With operations in Western Canada, Mexico, Texas and North Dakota, CanElson certainly has a need for new workers. Accessing more of a growing aboriginal labor pool through partnerships like the one it struck with FHQTC could help meet some of the need. “There are 15-20 people for every rig, and having access to people who want to work and learn something new is a huge advantage for our corporation,” Hawkings says. “We already have a partnership with the First Nations and can consult with them and support them and their business as they supply new labor and support ours. It has been very satisfying and rewarding for all the parties involved.”

Imperial Oil Ltd.Instead of depending on colleges and universities to pump out graduates to fill its labor gap, Imperial Oil Ltd. has taken a more direct approach – developing its own training program that targets women. “The idea of women working in the oil industry is nothing new, but this program is geared toward teaching them heavy equipment operation,” says Pius Rolheiser, Imperial Oil’s spokesperson.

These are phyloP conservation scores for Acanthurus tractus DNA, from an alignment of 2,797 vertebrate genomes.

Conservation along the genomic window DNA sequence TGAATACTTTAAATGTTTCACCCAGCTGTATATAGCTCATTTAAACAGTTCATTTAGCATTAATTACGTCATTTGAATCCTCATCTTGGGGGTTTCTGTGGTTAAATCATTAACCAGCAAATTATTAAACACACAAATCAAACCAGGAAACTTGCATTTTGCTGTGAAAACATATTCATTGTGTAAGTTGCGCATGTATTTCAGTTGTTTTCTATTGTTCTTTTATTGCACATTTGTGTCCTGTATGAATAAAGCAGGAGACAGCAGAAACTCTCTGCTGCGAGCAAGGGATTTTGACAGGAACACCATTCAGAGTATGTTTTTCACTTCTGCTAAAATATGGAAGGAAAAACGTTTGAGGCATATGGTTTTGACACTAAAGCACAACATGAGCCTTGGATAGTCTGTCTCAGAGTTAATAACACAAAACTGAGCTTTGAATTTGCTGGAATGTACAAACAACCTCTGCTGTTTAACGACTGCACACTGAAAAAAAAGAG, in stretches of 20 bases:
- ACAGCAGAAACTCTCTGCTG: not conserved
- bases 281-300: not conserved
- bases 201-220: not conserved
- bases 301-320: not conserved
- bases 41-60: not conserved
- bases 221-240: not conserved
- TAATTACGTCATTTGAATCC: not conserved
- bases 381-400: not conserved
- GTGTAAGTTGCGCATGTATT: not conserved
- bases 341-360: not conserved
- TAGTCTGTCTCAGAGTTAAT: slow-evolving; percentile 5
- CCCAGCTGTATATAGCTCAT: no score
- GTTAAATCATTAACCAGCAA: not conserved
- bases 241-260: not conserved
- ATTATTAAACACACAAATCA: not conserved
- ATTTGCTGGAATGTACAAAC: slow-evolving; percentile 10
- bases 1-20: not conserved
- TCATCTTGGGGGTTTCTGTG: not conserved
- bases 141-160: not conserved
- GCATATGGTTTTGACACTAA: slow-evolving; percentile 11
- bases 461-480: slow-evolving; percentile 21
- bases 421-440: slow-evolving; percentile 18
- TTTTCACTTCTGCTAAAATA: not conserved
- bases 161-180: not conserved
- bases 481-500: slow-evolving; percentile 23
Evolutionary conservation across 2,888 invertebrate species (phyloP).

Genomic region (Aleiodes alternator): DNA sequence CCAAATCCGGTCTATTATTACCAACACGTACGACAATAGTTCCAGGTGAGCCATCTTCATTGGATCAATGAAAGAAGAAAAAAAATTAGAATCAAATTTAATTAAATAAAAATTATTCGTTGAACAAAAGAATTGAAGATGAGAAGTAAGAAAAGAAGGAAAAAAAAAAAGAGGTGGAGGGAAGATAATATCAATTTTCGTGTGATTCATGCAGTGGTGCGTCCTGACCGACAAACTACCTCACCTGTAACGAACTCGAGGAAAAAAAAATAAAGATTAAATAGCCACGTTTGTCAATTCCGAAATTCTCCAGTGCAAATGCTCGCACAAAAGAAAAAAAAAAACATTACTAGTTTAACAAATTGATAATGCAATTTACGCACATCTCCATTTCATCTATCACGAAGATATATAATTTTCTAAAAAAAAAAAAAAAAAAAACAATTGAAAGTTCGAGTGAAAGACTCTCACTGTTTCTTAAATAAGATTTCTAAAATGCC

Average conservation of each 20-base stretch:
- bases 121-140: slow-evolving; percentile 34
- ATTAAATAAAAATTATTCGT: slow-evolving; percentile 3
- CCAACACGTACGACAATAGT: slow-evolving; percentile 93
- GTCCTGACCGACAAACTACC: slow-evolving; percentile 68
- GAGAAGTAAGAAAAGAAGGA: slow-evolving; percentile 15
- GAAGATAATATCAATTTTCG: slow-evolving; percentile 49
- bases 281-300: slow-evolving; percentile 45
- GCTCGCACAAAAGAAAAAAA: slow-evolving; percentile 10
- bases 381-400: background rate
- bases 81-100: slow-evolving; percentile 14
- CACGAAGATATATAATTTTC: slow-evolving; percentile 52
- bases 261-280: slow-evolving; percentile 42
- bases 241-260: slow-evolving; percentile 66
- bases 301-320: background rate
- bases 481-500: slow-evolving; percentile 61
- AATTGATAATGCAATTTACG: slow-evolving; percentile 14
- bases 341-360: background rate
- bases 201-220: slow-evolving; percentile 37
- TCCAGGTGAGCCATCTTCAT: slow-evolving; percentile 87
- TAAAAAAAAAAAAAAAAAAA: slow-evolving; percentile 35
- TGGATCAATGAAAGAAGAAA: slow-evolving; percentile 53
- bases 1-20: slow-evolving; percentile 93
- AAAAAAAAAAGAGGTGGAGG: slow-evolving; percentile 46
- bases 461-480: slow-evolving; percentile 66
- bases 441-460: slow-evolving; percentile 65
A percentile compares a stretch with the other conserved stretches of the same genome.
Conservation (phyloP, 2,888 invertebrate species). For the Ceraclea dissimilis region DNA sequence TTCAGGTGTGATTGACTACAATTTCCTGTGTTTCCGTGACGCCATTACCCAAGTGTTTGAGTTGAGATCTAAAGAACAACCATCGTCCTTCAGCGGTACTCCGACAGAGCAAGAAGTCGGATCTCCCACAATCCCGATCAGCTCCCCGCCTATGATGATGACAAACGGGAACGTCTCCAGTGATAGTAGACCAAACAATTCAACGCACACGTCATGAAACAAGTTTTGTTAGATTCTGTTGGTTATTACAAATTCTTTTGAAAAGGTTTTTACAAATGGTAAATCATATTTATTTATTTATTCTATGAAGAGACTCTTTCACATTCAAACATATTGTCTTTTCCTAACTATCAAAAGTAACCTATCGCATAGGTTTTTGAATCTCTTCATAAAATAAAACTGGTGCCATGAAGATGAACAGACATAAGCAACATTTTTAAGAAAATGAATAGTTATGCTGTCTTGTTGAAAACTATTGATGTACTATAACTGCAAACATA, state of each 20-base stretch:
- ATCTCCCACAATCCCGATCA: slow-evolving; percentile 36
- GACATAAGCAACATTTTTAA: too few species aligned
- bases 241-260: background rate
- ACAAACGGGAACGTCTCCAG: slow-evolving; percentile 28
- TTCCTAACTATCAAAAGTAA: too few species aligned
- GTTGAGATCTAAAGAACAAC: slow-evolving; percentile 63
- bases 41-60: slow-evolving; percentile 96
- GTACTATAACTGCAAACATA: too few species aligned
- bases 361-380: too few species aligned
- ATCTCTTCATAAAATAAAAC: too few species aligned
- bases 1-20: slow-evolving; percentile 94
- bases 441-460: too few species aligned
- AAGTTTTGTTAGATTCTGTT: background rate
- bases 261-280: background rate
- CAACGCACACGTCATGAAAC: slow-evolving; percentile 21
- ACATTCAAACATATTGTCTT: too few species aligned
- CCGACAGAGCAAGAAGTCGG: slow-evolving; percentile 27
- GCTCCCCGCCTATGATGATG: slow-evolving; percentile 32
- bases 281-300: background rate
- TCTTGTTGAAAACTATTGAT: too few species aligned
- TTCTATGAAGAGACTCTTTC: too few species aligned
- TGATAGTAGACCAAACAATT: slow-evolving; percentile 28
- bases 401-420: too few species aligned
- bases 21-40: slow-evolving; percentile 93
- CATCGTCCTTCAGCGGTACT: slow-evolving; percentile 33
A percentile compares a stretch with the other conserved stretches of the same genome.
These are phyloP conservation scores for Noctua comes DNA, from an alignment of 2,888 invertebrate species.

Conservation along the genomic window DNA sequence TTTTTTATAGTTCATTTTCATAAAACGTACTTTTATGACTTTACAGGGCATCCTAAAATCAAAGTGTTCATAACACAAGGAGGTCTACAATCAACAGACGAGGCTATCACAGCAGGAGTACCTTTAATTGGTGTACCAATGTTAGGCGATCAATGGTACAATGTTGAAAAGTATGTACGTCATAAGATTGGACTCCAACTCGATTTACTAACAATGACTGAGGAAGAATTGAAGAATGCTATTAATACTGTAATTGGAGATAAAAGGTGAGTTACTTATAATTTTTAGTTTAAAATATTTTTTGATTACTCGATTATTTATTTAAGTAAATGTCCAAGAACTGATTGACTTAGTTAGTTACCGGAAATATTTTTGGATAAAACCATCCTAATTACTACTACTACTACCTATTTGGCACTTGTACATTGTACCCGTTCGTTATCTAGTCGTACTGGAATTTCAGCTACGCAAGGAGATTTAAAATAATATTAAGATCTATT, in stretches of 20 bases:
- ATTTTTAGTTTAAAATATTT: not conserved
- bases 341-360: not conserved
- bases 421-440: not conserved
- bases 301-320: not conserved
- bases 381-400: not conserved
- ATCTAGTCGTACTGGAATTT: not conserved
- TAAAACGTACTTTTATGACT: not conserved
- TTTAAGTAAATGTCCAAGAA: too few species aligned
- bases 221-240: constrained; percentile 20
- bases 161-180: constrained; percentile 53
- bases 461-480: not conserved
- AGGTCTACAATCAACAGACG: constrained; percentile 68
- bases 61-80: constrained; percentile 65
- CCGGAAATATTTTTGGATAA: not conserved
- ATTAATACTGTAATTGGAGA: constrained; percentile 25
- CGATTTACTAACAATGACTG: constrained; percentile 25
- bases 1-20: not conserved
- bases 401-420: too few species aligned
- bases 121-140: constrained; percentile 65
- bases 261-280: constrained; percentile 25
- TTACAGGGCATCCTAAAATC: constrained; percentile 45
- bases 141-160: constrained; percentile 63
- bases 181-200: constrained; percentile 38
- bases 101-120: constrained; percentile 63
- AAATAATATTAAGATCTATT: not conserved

The program is the Women Building Futures and Imperial Oil Heavy Equipment Operator Program run out of Portage College in Lac La Biche, Alberta.

The company approached Women Building Futures – an Edmonton-based organization founded in 1998 to give women the theory, skill training and workplace conditioning tailored for construction trades – about recruiting and training women for the course. The end result was development of a 12-week program geared to training women as heavy equipment operators at the company’s Kearl oil sands project north of Fort McMurray. In February, the program began and had 16 women enrolled.

The Kearl project is vitally important to Imperial Oil’s future growth plans. The company expects to eventually produce 350,000 barrels per day from the open pit mine site during its 40-year life. The first phase of the Kearl project, which the company says will cost $12.9 billion, will pump out 110,000 barrels per day and is expected to produce first oil in 2013.

The bitumen won’t get mined by itself, however, and a project as large and with as long a life as Kearl will need plenty of workers. That is where the heavy equipment operator program comes in. Through Portage College, students will be able to gain their training for heavy equipment operation and engineering. They will learn about safety certifications, oilfield driving, heavy equipment skills, the various positions available after graduation, and more. During the 12-week course and afterward, Imperial Oil will have students working on site at the Kearl oil sands project to gain educational and on the job work experience.